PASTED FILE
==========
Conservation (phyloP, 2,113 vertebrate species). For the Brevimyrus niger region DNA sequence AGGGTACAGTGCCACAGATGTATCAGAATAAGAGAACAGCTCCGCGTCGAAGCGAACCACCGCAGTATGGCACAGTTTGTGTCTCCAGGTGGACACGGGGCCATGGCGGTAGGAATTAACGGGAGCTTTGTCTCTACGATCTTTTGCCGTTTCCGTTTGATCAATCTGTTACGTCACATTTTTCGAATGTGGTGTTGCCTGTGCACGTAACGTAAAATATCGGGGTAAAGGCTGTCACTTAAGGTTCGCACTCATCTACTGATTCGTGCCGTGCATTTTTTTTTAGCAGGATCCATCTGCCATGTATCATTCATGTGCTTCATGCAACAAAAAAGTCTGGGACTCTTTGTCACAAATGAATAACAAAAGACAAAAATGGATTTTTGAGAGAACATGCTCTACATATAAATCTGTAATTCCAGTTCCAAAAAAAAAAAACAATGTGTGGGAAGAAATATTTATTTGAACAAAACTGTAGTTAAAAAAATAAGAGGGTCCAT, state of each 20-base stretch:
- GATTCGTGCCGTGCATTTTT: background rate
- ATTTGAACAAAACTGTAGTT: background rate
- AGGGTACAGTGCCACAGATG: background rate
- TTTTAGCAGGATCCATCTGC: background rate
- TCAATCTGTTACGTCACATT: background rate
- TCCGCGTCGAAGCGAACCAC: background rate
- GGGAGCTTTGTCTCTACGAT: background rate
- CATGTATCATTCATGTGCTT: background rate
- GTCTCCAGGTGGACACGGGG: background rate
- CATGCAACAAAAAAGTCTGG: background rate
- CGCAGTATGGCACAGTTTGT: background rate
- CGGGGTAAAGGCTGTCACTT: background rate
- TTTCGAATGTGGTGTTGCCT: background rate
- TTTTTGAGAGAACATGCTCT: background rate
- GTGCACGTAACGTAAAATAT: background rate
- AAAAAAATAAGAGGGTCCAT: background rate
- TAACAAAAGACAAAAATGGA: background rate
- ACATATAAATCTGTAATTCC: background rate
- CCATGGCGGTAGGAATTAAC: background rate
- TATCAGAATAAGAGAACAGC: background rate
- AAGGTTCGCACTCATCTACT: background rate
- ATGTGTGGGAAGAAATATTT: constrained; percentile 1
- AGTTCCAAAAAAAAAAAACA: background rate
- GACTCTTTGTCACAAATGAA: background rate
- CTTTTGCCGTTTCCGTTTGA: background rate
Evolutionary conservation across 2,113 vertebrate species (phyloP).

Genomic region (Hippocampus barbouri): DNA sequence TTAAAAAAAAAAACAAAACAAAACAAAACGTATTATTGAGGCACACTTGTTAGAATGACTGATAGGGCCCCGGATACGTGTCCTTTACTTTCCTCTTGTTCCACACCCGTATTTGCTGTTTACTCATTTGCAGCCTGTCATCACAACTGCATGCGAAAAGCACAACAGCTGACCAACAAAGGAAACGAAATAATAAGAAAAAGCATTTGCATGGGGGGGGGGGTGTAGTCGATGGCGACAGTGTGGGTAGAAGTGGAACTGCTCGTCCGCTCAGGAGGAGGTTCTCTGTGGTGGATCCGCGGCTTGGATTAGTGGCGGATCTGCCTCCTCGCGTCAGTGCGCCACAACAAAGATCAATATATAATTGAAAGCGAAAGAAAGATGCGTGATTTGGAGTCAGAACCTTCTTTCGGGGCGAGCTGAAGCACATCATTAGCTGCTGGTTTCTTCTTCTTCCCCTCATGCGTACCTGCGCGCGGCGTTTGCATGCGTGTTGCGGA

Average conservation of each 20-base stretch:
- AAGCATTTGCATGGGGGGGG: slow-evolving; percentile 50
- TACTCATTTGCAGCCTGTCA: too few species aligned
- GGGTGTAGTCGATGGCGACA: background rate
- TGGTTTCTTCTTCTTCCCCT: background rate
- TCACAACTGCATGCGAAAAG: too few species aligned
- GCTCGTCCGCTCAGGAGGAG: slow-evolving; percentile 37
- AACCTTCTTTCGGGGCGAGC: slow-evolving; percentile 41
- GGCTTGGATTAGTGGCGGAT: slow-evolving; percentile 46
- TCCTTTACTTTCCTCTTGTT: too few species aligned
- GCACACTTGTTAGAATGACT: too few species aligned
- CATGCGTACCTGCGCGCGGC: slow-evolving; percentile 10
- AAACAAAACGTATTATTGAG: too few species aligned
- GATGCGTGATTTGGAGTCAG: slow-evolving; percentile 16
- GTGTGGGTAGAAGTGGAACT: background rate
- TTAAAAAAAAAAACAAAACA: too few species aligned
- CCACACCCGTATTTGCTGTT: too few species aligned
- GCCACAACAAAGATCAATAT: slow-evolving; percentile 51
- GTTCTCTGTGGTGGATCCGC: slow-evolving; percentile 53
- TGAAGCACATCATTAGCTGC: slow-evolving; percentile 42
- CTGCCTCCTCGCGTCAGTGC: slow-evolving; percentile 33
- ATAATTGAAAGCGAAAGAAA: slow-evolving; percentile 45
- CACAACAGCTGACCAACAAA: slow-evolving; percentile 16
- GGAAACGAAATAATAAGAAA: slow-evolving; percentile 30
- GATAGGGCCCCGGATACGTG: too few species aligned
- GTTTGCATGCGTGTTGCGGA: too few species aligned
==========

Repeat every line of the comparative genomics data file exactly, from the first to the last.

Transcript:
Conservation (phyloP, 2,113 vertebrate species). For the Brevimyrus niger region DNA sequence AGGGTACAGTGCCACAGATGTATCAGAATAAGAGAACAGCTCCGCGTCGAAGCGAACCACCGCAGTATGGCACAGTTTGTGTCTCCAGGTGGACACGGGGCCATGGCGGTAGGAATTAACGGGAGCTTTGTCTCTACGATCTTTTGCCGTTTCCGTTTGATCAATCTGTTACGTCACATTTTTCGAATGTGGTGTTGCCTGTGCACGTAACGTAAAATATCGGGGTAAAGGCTGTCACTTAAGGTTCGCACTCATCTACTGATTCGTGCCGTGCATTTTTTTTTAGCAGGATCCATCTGCCATGTATCATTCATGTGCTTCATGCAACAAAAAAGTCTGGGACTCTTTGTCACAAATGAATAACAAAAGACAAAAATGGATTTTTGAGAGAACATGCTCTACATATAAATCTGTAATTCCAGTTCCAAAAAAAAAAAACAATGTGTGGGAAGAAATATTTATTTGAACAAAACTGTAGTTAAAAAAATAAGAGGGTCCAT, state of each 20-base stretch:
- GATTCGTGCCGTGCATTTTT: background rate
- ATTTGAACAAAACTGTAGTT: background rate
- AGGGTACAGTGCCACAGATG: background rate
- TTTTAGCAGGATCCATCTGC: background rate
- TCAATCTGTTACGTCACATT: background rate
- TCCGCGTCGAAGCGAACCAC: background rate
- GGGAGCTTTGTCTCTACGAT: background rate
- CATGTATCATTCATGTGCTT: background rate
- GTCTCCAGGTGGACACGGGG: background rate
- CATGCAACAAAAAAGTCTGG: background rate
- CGCAGTATGGCACAGTTTGT: background rate
- CGGGGTAAAGGCTGTCACTT: background rate
- TTTCGAATGTGGTGTTGCCT: background rate
- TTTTTGAGAGAACATGCTCT: background rate
- GTGCACGTAACGTAAAATAT: background rate
- AAAAAAATAAGAGGGTCCAT: background rate
- TAACAAAAGACAAAAATGGA: background rate
- ACATATAAATCTGTAATTCC: background rate
- CCATGGCGGTAGGAATTAAC: background rate
- TATCAGAATAAGAGAACAGC: background rate
- AAGGTTCGCACTCATCTACT: background rate
- ATGTGTGGGAAGAAATATTT: constrained; percentile 1
- AGTTCCAAAAAAAAAAAACA: background rate
- GACTCTTTGTCACAAATGAA: background rate
- CTTTTGCCGTTTCCGTTTGA: background rate
Evolutionary conservation across 2,113 vertebrate species (phyloP).

Genomic region (Hippocampus barbouri): DNA sequence TTAAAAAAAAAAACAAAACAAAACAAAACGTATTATTGAGGCACACTTGTTAGAATGACTGATAGGGCCCCGGATACGTGTCCTTTACTTTCCTCTTGTTCCACACCCGTATTTGCTGTTTACTCATTTGCAGCCTGTCATCACAACTGCATGCGAAAAGCACAACAGCTGACCAACAAAGGAAACGAAATAATAAGAAAAAGCATTTGCATGGGGGGGGGGGTGTAGTCGATGGCGACAGTGTGGGTAGAAGTGGAACTGCTCGTCCGCTCAGGAGGAGGTTCTCTGTGGTGGATCCGCGGCTTGGATTAGTGGCGGATCTGCCTCCTCGCGTCAGTGCGCCACAACAAAGATCAATATATAATTGAAAGCGAAAGAAAGATGCGTGATTTGGAGTCAGAACCTTCTTTCGGGGCGAGCTGAAGCACATCATTAGCTGCTGGTTTCTTCTTCTTCCCCTCATGCGTACCTGCGCGCGGCGTTTGCATGCGTGTTGCGGA

Average conservation of each 20-base stretch:
- AAGCATTTGCATGGGGGGGG: slow-evolving; percentile 50
- TACTCATTTGCAGCCTGTCA: too few species aligned
- GGGTGTAGTCGATGGCGACA: background rate
- TGGTTTCTTCTTCTTCCCCT: background rate
- TCACAACTGCATGCGAAAAG: too few species aligned
- GCTCGTCCGCTCAGGAGGAG: slow-evolving; percentile 37
- AACCTTCTTTCGGGGCGAGC: slow-evolving; percentile 41
- GGCTTGGATTAGTGGCGGAT: slow-evolving; percentile 46
- TCCTTTACTTTCCTCTTGTT: too few species aligned
- GCACACTTGTTAGAATGACT: too few species aligned
- CATGCGTACCTGCGCGCGGC: slow-evolving; percentile 10
- AAACAAAACGTATTATTGAG: too few species aligned
- GATGCGTGATTTGGAGTCAG: slow-evolving; percentile 16
- GTGTGGGTAGAAGTGGAACT: background rate
- TTAAAAAAAAAAACAAAACA: too few species aligned
- CCACACCCGTATTTGCTGTT: too few species aligned
- GCCACAACAAAGATCAATAT: slow-evolving; percentile 51
- GTTCTCTGTGGTGGATCCGC: slow-evolving; percentile 53
- TGAAGCACATCATTAGCTGC: slow-evolving; percentile 42
- CTGCCTCCTCGCGTCAGTGC: slow-evolving; percentile 33
- ATAATTGAAAGCGAAAGAAA: slow-evolving; percentile 45
- CACAACAGCTGACCAACAAA: slow-evolving; percentile 16
- GGAAACGAAATAATAAGAAA: slow-evolving; percentile 30
- GATAGGGCCCCGGATACGTG: too few species aligned
- GTTTGCATGCGTGTTGCGGA: too few species aligned